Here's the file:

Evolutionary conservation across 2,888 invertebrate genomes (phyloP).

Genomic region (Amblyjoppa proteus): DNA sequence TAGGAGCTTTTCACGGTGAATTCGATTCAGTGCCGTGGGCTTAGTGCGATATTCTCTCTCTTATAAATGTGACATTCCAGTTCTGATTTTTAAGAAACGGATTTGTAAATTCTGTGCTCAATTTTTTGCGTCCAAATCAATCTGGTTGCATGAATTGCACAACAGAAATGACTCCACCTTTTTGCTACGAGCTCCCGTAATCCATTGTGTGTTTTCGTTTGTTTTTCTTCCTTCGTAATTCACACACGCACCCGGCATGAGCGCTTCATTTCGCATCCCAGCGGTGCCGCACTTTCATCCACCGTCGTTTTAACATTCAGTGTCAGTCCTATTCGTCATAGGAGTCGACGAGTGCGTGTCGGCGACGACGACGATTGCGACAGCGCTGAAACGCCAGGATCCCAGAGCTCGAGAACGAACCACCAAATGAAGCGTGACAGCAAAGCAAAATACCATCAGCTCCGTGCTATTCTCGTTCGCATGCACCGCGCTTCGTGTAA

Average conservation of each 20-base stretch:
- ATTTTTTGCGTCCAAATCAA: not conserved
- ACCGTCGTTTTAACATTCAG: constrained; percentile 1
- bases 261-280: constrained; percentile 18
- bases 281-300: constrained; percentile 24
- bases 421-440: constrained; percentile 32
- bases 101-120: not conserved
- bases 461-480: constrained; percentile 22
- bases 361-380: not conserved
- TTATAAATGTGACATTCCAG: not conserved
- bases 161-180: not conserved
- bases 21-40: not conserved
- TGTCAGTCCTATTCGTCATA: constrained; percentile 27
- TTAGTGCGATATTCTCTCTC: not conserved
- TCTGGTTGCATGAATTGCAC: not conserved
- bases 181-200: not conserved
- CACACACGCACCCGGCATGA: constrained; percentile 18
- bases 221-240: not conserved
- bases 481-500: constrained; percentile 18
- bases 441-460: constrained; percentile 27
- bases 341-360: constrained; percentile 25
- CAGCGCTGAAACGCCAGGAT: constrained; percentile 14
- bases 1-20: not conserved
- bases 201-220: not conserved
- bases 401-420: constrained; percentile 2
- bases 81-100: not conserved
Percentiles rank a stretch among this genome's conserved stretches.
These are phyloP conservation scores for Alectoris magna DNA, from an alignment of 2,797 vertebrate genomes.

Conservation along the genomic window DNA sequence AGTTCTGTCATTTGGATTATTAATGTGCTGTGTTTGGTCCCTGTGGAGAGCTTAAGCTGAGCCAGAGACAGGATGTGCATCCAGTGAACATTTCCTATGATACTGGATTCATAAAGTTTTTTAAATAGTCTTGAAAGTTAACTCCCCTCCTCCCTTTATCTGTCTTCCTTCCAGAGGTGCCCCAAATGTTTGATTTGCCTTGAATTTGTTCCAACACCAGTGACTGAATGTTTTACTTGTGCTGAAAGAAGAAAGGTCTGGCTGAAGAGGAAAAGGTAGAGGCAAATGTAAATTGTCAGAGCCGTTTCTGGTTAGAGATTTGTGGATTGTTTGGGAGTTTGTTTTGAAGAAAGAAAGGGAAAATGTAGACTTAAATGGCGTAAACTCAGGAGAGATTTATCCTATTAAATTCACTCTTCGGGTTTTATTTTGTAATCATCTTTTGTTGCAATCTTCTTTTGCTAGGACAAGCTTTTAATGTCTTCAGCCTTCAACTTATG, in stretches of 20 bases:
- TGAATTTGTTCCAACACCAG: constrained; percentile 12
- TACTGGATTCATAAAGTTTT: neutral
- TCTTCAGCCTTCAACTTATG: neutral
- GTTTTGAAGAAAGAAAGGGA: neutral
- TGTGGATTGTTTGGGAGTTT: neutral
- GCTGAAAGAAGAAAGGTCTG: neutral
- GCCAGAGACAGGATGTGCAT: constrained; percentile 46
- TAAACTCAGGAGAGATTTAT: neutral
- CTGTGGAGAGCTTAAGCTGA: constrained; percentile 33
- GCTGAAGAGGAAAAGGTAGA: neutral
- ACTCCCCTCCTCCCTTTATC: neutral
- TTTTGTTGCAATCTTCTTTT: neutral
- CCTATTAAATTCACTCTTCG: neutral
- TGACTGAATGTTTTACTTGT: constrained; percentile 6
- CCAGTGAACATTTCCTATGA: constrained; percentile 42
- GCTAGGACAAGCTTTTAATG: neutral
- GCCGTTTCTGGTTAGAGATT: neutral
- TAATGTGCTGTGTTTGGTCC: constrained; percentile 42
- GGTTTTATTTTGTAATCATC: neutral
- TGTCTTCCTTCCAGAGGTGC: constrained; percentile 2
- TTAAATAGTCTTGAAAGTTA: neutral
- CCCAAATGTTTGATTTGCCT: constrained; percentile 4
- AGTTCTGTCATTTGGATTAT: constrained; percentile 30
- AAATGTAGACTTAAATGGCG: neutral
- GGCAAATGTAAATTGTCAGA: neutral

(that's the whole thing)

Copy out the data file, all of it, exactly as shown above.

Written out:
Evolutionary conservation across 2,888 invertebrate genomes (phyloP).

Genomic region (Amblyjoppa proteus): DNA sequence TAGGAGCTTTTCACGGTGAATTCGATTCAGTGCCGTGGGCTTAGTGCGATATTCTCTCTCTTATAAATGTGACATTCCAGTTCTGATTTTTAAGAAACGGATTTGTAAATTCTGTGCTCAATTTTTTGCGTCCAAATCAATCTGGTTGCATGAATTGCACAACAGAAATGACTCCACCTTTTTGCTACGAGCTCCCGTAATCCATTGTGTGTTTTCGTTTGTTTTTCTTCCTTCGTAATTCACACACGCACCCGGCATGAGCGCTTCATTTCGCATCCCAGCGGTGCCGCACTTTCATCCACCGTCGTTTTAACATTCAGTGTCAGTCCTATTCGTCATAGGAGTCGACGAGTGCGTGTCGGCGACGACGACGATTGCGACAGCGCTGAAACGCCAGGATCCCAGAGCTCGAGAACGAACCACCAAATGAAGCGTGACAGCAAAGCAAAATACCATCAGCTCCGTGCTATTCTCGTTCGCATGCACCGCGCTTCGTGTAA

Average conservation of each 20-base stretch:
- ATTTTTTGCGTCCAAATCAA: not conserved
- ACCGTCGTTTTAACATTCAG: constrained; percentile 1
- bases 261-280: constrained; percentile 18
- bases 281-300: constrained; percentile 24
- bases 421-440: constrained; percentile 32
- bases 101-120: not conserved
- bases 461-480: constrained; percentile 22
- bases 361-380: not conserved
- TTATAAATGTGACATTCCAG: not conserved
- bases 161-180: not conserved
- bases 21-40: not conserved
- TGTCAGTCCTATTCGTCATA: constrained; percentile 27
- TTAGTGCGATATTCTCTCTC: not conserved
- TCTGGTTGCATGAATTGCAC: not conserved
- bases 181-200: not conserved
- CACACACGCACCCGGCATGA: constrained; percentile 18
- bases 221-240: not conserved
- bases 481-500: constrained; percentile 18
- bases 441-460: constrained; percentile 27
- bases 341-360: constrained; percentile 25
- CAGCGCTGAAACGCCAGGAT: constrained; percentile 14
- bases 1-20: not conserved
- bases 201-220: not conserved
- bases 401-420: constrained; percentile 2
- bases 81-100: not conserved
Percentiles rank a stretch among this genome's conserved stretches.
These are phyloP conservation scores for Alectoris magna DNA, from an alignment of 2,797 vertebrate genomes.

Conservation along the genomic window DNA sequence AGTTCTGTCATTTGGATTATTAATGTGCTGTGTTTGGTCCCTGTGGAGAGCTTAAGCTGAGCCAGAGACAGGATGTGCATCCAGTGAACATTTCCTATGATACTGGATTCATAAAGTTTTTTAAATAGTCTTGAAAGTTAACTCCCCTCCTCCCTTTATCTGTCTTCCTTCCAGAGGTGCCCCAAATGTTTGATTTGCCTTGAATTTGTTCCAACACCAGTGACTGAATGTTTTACTTGTGCTGAAAGAAGAAAGGTCTGGCTGAAGAGGAAAAGGTAGAGGCAAATGTAAATTGTCAGAGCCGTTTCTGGTTAGAGATTTGTGGATTGTTTGGGAGTTTGTTTTGAAGAAAGAAAGGGAAAATGTAGACTTAAATGGCGTAAACTCAGGAGAGATTTATCCTATTAAATTCACTCTTCGGGTTTTATTTTGTAATCATCTTTTGTTGCAATCTTCTTTTGCTAGGACAAGCTTTTAATGTCTTCAGCCTTCAACTTATG, in stretches of 20 bases:
- TGAATTTGTTCCAACACCAG: constrained; percentile 12
- TACTGGATTCATAAAGTTTT: neutral
- TCTTCAGCCTTCAACTTATG: neutral
- GTTTTGAAGAAAGAAAGGGA: neutral
- TGTGGATTGTTTGGGAGTTT: neutral
- GCTGAAAGAAGAAAGGTCTG: neutral
- GCCAGAGACAGGATGTGCAT: constrained; percentile 46
- TAAACTCAGGAGAGATTTAT: neutral
- CTGTGGAGAGCTTAAGCTGA: constrained; percentile 33
- GCTGAAGAGGAAAAGGTAGA: neutral
- ACTCCCCTCCTCCCTTTATC: neutral
- TTTTGTTGCAATCTTCTTTT: neutral
- CCTATTAAATTCACTCTTCG: neutral
- TGACTGAATGTTTTACTTGT: constrained; percentile 6
- CCAGTGAACATTTCCTATGA: constrained; percentile 42
- GCTAGGACAAGCTTTTAATG: neutral
- GCCGTTTCTGGTTAGAGATT: neutral
- TAATGTGCTGTGTTTGGTCC: constrained; percentile 42
- GGTTTTATTTTGTAATCATC: neutral
- TGTCTTCCTTCCAGAGGTGC: constrained; percentile 2
- TTAAATAGTCTTGAAAGTTA: neutral
- CCCAAATGTTTGATTTGCCT: constrained; percentile 4
- AGTTCTGTCATTTGGATTAT: constrained; percentile 30
- AAATGTAGACTTAAATGGCG: neutral
- GGCAAATGTAAATTGTCAGA: neutral